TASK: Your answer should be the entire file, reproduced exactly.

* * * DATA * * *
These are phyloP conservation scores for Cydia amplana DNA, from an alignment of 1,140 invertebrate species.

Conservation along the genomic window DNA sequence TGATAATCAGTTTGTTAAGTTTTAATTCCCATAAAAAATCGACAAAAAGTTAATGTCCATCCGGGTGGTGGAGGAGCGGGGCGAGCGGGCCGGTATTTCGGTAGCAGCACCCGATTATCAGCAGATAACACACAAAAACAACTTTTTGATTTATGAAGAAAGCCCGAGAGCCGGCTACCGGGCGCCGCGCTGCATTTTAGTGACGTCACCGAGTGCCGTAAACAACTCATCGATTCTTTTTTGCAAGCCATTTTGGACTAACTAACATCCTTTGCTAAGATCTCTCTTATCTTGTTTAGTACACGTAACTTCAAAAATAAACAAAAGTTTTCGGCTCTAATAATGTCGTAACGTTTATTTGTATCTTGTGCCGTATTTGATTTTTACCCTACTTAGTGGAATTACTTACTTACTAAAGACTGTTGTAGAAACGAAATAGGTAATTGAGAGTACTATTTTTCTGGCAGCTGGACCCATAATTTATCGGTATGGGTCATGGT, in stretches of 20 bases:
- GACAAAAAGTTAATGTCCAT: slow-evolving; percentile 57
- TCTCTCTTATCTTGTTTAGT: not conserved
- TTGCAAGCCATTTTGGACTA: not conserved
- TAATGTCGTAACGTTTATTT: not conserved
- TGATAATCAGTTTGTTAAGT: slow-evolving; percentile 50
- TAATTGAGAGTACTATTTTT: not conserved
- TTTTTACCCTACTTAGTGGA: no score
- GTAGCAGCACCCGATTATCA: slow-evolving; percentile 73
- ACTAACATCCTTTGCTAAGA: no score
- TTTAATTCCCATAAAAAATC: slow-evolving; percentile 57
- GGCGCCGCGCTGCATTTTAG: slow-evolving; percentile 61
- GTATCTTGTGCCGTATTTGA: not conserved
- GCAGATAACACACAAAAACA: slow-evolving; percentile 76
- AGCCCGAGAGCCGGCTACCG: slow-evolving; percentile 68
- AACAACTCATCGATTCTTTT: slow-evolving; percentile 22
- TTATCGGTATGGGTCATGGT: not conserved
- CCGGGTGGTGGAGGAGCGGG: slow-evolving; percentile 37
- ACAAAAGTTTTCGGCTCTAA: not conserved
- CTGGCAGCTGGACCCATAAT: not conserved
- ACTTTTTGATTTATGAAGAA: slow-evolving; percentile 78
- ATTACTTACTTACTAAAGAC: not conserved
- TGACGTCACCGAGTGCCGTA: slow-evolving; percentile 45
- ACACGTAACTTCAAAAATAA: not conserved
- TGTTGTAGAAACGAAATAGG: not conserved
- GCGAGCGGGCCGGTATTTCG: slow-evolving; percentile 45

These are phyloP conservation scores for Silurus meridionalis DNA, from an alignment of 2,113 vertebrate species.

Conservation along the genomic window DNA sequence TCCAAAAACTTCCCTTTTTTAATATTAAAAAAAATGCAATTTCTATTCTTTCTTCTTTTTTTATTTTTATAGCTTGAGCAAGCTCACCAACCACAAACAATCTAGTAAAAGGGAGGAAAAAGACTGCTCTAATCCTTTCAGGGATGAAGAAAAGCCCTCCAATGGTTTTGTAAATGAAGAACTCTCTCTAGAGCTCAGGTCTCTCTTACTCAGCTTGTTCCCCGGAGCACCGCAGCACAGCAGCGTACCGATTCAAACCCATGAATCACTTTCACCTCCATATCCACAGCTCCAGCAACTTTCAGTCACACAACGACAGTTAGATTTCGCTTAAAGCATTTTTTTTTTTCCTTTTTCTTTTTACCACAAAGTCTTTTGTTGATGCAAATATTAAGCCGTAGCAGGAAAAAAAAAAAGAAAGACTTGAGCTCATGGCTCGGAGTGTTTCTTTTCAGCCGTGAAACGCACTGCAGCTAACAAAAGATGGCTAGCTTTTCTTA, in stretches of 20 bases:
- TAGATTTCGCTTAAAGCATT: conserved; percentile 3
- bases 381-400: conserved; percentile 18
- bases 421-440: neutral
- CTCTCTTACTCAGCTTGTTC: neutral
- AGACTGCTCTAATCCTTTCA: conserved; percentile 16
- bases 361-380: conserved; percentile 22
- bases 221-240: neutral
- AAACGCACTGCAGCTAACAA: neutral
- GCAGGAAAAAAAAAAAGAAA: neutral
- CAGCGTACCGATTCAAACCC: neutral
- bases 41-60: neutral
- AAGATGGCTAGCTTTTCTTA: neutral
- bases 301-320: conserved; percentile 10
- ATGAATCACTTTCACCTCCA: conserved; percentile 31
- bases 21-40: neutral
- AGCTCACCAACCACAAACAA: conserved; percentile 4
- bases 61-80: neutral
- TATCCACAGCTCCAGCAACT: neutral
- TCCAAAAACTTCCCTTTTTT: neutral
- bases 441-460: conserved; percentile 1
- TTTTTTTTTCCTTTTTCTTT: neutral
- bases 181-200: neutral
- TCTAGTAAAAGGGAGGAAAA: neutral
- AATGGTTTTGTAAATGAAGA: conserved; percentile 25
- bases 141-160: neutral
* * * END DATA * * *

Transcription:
These are phyloP conservation scores for Cydia amplana DNA, from an alignment of 1,140 invertebrate species.

Conservation along the genomic window DNA sequence TGATAATCAGTTTGTTAAGTTTTAATTCCCATAAAAAATCGACAAAAAGTTAATGTCCATCCGGGTGGTGGAGGAGCGGGGCGAGCGGGCCGGTATTTCGGTAGCAGCACCCGATTATCAGCAGATAACACACAAAAACAACTTTTTGATTTATGAAGAAAGCCCGAGAGCCGGCTACCGGGCGCCGCGCTGCATTTTAGTGACGTCACCGAGTGCCGTAAACAACTCATCGATTCTTTTTTGCAAGCCATTTTGGACTAACTAACATCCTTTGCTAAGATCTCTCTTATCTTGTTTAGTACACGTAACTTCAAAAATAAACAAAAGTTTTCGGCTCTAATAATGTCGTAACGTTTATTTGTATCTTGTGCCGTATTTGATTTTTACCCTACTTAGTGGAATTACTTACTTACTAAAGACTGTTGTAGAAACGAAATAGGTAATTGAGAGTACTATTTTTCTGGCAGCTGGACCCATAATTTATCGGTATGGGTCATGGT, in stretches of 20 bases:
- GACAAAAAGTTAATGTCCAT: slow-evolving; percentile 57
- TCTCTCTTATCTTGTTTAGT: not conserved
- TTGCAAGCCATTTTGGACTA: not conserved
- TAATGTCGTAACGTTTATTT: not conserved
- TGATAATCAGTTTGTTAAGT: slow-evolving; percentile 50
- TAATTGAGAGTACTATTTTT: not conserved
- TTTTTACCCTACTTAGTGGA: no score
- GTAGCAGCACCCGATTATCA: slow-evolving; percentile 73
- ACTAACATCCTTTGCTAAGA: no score
- TTTAATTCCCATAAAAAATC: slow-evolving; percentile 57
- GGCGCCGCGCTGCATTTTAG: slow-evolving; percentile 61
- GTATCTTGTGCCGTATTTGA: not conserved
- GCAGATAACACACAAAAACA: slow-evolving; percentile 76
- AGCCCGAGAGCCGGCTACCG: slow-evolving; percentile 68
- AACAACTCATCGATTCTTTT: slow-evolving; percentile 22
- TTATCGGTATGGGTCATGGT: not conserved
- CCGGGTGGTGGAGGAGCGGG: slow-evolving; percentile 37
- ACAAAAGTTTTCGGCTCTAA: not conserved
- CTGGCAGCTGGACCCATAAT: not conserved
- ACTTTTTGATTTATGAAGAA: slow-evolving; percentile 78
- ATTACTTACTTACTAAAGAC: not conserved
- TGACGTCACCGAGTGCCGTA: slow-evolving; percentile 45
- ACACGTAACTTCAAAAATAA: not conserved
- TGTTGTAGAAACGAAATAGG: not conserved
- GCGAGCGGGCCGGTATTTCG: slow-evolving; percentile 45

These are phyloP conservation scores for Silurus meridionalis DNA, from an alignment of 2,113 vertebrate species.

Conservation along the genomic window DNA sequence TCCAAAAACTTCCCTTTTTTAATATTAAAAAAAATGCAATTTCTATTCTTTCTTCTTTTTTTATTTTTATAGCTTGAGCAAGCTCACCAACCACAAACAATCTAGTAAAAGGGAGGAAAAAGACTGCTCTAATCCTTTCAGGGATGAAGAAAAGCCCTCCAATGGTTTTGTAAATGAAGAACTCTCTCTAGAGCTCAGGTCTCTCTTACTCAGCTTGTTCCCCGGAGCACCGCAGCACAGCAGCGTACCGATTCAAACCCATGAATCACTTTCACCTCCATATCCACAGCTCCAGCAACTTTCAGTCACACAACGACAGTTAGATTTCGCTTAAAGCATTTTTTTTTTTCCTTTTTCTTTTTACCACAAAGTCTTTTGTTGATGCAAATATTAAGCCGTAGCAGGAAAAAAAAAAAGAAAGACTTGAGCTCATGGCTCGGAGTGTTTCTTTTCAGCCGTGAAACGCACTGCAGCTAACAAAAGATGGCTAGCTTTTCTTA, in stretches of 20 bases:
- TAGATTTCGCTTAAAGCATT: conserved; percentile 3
- bases 381-400: conserved; percentile 18
- bases 421-440: neutral
- CTCTCTTACTCAGCTTGTTC: neutral
- AGACTGCTCTAATCCTTTCA: conserved; percentile 16
- bases 361-380: conserved; percentile 22
- bases 221-240: neutral
- AAACGCACTGCAGCTAACAA: neutral
- GCAGGAAAAAAAAAAAGAAA: neutral
- CAGCGTACCGATTCAAACCC: neutral
- bases 41-60: neutral
- AAGATGGCTAGCTTTTCTTA: neutral
- bases 301-320: conserved; percentile 10
- ATGAATCACTTTCACCTCCA: conserved; percentile 31
- bases 21-40: neutral
- AGCTCACCAACCACAAACAA: conserved; percentile 4
- bases 61-80: neutral
- TATCCACAGCTCCAGCAACT: neutral
- TCCAAAAACTTCCCTTTTTT: neutral
- bases 441-460: conserved; percentile 1
- TTTTTTTTTCCTTTTTCTTT: neutral
- bases 181-200: neutral
- TCTAGTAAAAGGGAGGAAAA: neutral
- AATGGTTTTGTAAATGAAGA: conserved; percentile 25
- bases 141-160: neutral